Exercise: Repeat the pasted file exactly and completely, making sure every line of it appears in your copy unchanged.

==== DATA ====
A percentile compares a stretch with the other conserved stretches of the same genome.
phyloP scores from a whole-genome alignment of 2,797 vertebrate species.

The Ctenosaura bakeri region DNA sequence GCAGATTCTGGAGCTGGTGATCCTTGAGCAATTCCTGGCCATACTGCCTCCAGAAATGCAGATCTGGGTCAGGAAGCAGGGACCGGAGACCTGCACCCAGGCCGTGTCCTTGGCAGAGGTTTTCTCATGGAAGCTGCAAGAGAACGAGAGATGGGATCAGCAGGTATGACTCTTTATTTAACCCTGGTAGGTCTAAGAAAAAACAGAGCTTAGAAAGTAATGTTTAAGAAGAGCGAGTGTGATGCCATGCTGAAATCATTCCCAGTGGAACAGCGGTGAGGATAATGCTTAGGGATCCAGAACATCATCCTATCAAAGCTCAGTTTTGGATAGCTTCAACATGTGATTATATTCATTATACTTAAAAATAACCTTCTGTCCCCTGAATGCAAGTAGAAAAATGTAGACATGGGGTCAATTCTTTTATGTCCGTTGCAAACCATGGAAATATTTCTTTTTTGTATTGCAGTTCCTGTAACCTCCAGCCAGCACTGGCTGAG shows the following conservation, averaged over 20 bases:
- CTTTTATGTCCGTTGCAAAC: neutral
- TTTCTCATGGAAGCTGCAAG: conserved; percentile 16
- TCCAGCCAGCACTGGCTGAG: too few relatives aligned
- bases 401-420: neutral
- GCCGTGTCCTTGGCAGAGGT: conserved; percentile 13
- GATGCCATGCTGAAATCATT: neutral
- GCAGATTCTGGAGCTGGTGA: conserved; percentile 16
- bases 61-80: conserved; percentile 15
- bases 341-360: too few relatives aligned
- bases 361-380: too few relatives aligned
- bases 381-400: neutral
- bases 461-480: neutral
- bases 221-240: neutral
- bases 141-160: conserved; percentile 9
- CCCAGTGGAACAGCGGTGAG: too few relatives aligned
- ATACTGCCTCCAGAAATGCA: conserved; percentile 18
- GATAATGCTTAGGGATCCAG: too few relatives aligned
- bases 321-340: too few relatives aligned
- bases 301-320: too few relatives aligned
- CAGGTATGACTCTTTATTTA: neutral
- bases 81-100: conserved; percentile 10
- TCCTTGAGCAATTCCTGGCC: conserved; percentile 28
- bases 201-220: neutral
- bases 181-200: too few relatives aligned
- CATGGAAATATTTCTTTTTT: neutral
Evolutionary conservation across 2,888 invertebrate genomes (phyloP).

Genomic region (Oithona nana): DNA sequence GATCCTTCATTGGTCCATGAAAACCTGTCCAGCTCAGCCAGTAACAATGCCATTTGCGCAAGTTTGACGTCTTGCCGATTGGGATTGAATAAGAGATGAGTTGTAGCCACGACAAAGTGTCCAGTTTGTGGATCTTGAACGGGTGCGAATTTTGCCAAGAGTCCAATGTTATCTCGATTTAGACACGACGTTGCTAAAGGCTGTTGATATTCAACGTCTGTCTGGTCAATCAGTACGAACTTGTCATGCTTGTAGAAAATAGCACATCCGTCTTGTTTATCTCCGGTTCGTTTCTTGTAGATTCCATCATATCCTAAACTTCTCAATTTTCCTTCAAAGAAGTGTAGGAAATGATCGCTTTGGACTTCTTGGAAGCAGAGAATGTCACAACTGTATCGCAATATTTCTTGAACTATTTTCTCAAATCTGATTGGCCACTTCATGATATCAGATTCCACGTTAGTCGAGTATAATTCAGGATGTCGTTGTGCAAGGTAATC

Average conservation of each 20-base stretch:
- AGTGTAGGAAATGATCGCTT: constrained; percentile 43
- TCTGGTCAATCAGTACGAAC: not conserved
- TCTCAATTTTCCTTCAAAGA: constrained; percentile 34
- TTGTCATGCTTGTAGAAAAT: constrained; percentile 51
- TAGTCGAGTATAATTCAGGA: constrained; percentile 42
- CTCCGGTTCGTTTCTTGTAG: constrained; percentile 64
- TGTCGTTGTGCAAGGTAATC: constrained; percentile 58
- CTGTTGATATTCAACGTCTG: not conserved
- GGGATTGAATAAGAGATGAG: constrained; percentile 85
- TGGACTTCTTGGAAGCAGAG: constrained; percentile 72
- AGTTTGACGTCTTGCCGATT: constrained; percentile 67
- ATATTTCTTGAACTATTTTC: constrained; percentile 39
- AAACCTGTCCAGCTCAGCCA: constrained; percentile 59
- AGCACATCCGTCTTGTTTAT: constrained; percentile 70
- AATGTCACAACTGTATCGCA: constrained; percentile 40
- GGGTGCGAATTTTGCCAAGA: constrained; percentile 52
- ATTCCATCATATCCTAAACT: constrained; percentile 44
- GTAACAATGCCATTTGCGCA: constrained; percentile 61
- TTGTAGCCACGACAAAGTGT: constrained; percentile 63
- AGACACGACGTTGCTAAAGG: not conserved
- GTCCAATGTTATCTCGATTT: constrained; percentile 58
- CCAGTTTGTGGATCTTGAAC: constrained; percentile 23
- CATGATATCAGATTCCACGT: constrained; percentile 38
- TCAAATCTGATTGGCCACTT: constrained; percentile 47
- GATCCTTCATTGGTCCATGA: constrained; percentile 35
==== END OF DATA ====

A percentile compares a stretch with the other conserved stretches of the same genome.
phyloP scores from a whole-genome alignment of 2,797 vertebrate species.

The Ctenosaura bakeri region DNA sequence GCAGATTCTGGAGCTGGTGATCCTTGAGCAATTCCTGGCCATACTGCCTCCAGAAATGCAGATCTGGGTCAGGAAGCAGGGACCGGAGACCTGCACCCAGGCCGTGTCCTTGGCAGAGGTTTTCTCATGGAAGCTGCAAGAGAACGAGAGATGGGATCAGCAGGTATGACTCTTTATTTAACCCTGGTAGGTCTAAGAAAAAACAGAGCTTAGAAAGTAATGTTTAAGAAGAGCGAGTGTGATGCCATGCTGAAATCATTCCCAGTGGAACAGCGGTGAGGATAATGCTTAGGGATCCAGAACATCATCCTATCAAAGCTCAGTTTTGGATAGCTTCAACATGTGATTATATTCATTATACTTAAAAATAACCTTCTGTCCCCTGAATGCAAGTAGAAAAATGTAGACATGGGGTCAATTCTTTTATGTCCGTTGCAAACCATGGAAATATTTCTTTTTTGTATTGCAGTTCCTGTAACCTCCAGCCAGCACTGGCTGAG shows the following conservation, averaged over 20 bases:
- CTTTTATGTCCGTTGCAAAC: neutral
- TTTCTCATGGAAGCTGCAAG: conserved; percentile 16
- TCCAGCCAGCACTGGCTGAG: too few relatives aligned
- bases 401-420: neutral
- GCCGTGTCCTTGGCAGAGGT: conserved; percentile 13
- GATGCCATGCTGAAATCATT: neutral
- GCAGATTCTGGAGCTGGTGA: conserved; percentile 16
- bases 61-80: conserved; percentile 15
- bases 341-360: too few relatives aligned
- bases 361-380: too few relatives aligned
- bases 381-400: neutral
- bases 461-480: neutral
- bases 221-240: neutral
- bases 141-160: conserved; percentile 9
- CCCAGTGGAACAGCGGTGAG: too few relatives aligned
- ATACTGCCTCCAGAAATGCA: conserved; percentile 18
- GATAATGCTTAGGGATCCAG: too few relatives aligned
- bases 321-340: too few relatives aligned
- bases 301-320: too few relatives aligned
- CAGGTATGACTCTTTATTTA: neutral
- bases 81-100: conserved; percentile 10
- TCCTTGAGCAATTCCTGGCC: conserved; percentile 28
- bases 201-220: neutral
- bases 181-200: too few relatives aligned
- CATGGAAATATTTCTTTTTT: neutral
Evolutionary conservation across 2,888 invertebrate genomes (phyloP).

Genomic region (Oithona nana): DNA sequence GATCCTTCATTGGTCCATGAAAACCTGTCCAGCTCAGCCAGTAACAATGCCATTTGCGCAAGTTTGACGTCTTGCCGATTGGGATTGAATAAGAGATGAGTTGTAGCCACGACAAAGTGTCCAGTTTGTGGATCTTGAACGGGTGCGAATTTTGCCAAGAGTCCAATGTTATCTCGATTTAGACACGACGTTGCTAAAGGCTGTTGATATTCAACGTCTGTCTGGTCAATCAGTACGAACTTGTCATGCTTGTAGAAAATAGCACATCCGTCTTGTTTATCTCCGGTTCGTTTCTTGTAGATTCCATCATATCCTAAACTTCTCAATTTTCCTTCAAAGAAGTGTAGGAAATGATCGCTTTGGACTTCTTGGAAGCAGAGAATGTCACAACTGTATCGCAATATTTCTTGAACTATTTTCTCAAATCTGATTGGCCACTTCATGATATCAGATTCCACGTTAGTCGAGTATAATTCAGGATGTCGTTGTGCAAGGTAATC

Average conservation of each 20-base stretch:
- AGTGTAGGAAATGATCGCTT: constrained; percentile 43
- TCTGGTCAATCAGTACGAAC: not conserved
- TCTCAATTTTCCTTCAAAGA: constrained; percentile 34
- TTGTCATGCTTGTAGAAAAT: constrained; percentile 51
- TAGTCGAGTATAATTCAGGA: constrained; percentile 42
- CTCCGGTTCGTTTCTTGTAG: constrained; percentile 64
- TGTCGTTGTGCAAGGTAATC: constrained; percentile 58
- CTGTTGATATTCAACGTCTG: not conserved
- GGGATTGAATAAGAGATGAG: constrained; percentile 85
- TGGACTTCTTGGAAGCAGAG: constrained; percentile 72
- AGTTTGACGTCTTGCCGATT: constrained; percentile 67
- ATATTTCTTGAACTATTTTC: constrained; percentile 39
- AAACCTGTCCAGCTCAGCCA: constrained; percentile 59
- AGCACATCCGTCTTGTTTAT: constrained; percentile 70
- AATGTCACAACTGTATCGCA: constrained; percentile 40
- GGGTGCGAATTTTGCCAAGA: constrained; percentile 52
- ATTCCATCATATCCTAAACT: constrained; percentile 44
- GTAACAATGCCATTTGCGCA: constrained; percentile 61
- TTGTAGCCACGACAAAGTGT: constrained; percentile 63
- AGACACGACGTTGCTAAAGG: not conserved
- GTCCAATGTTATCTCGATTT: constrained; percentile 58
- CCAGTTTGTGGATCTTGAAC: constrained; percentile 23
- CATGATATCAGATTCCACGT: constrained; percentile 38
- TCAAATCTGATTGGCCACTT: constrained; percentile 47
- GATCCTTCATTGGTCCATGA: constrained; percentile 35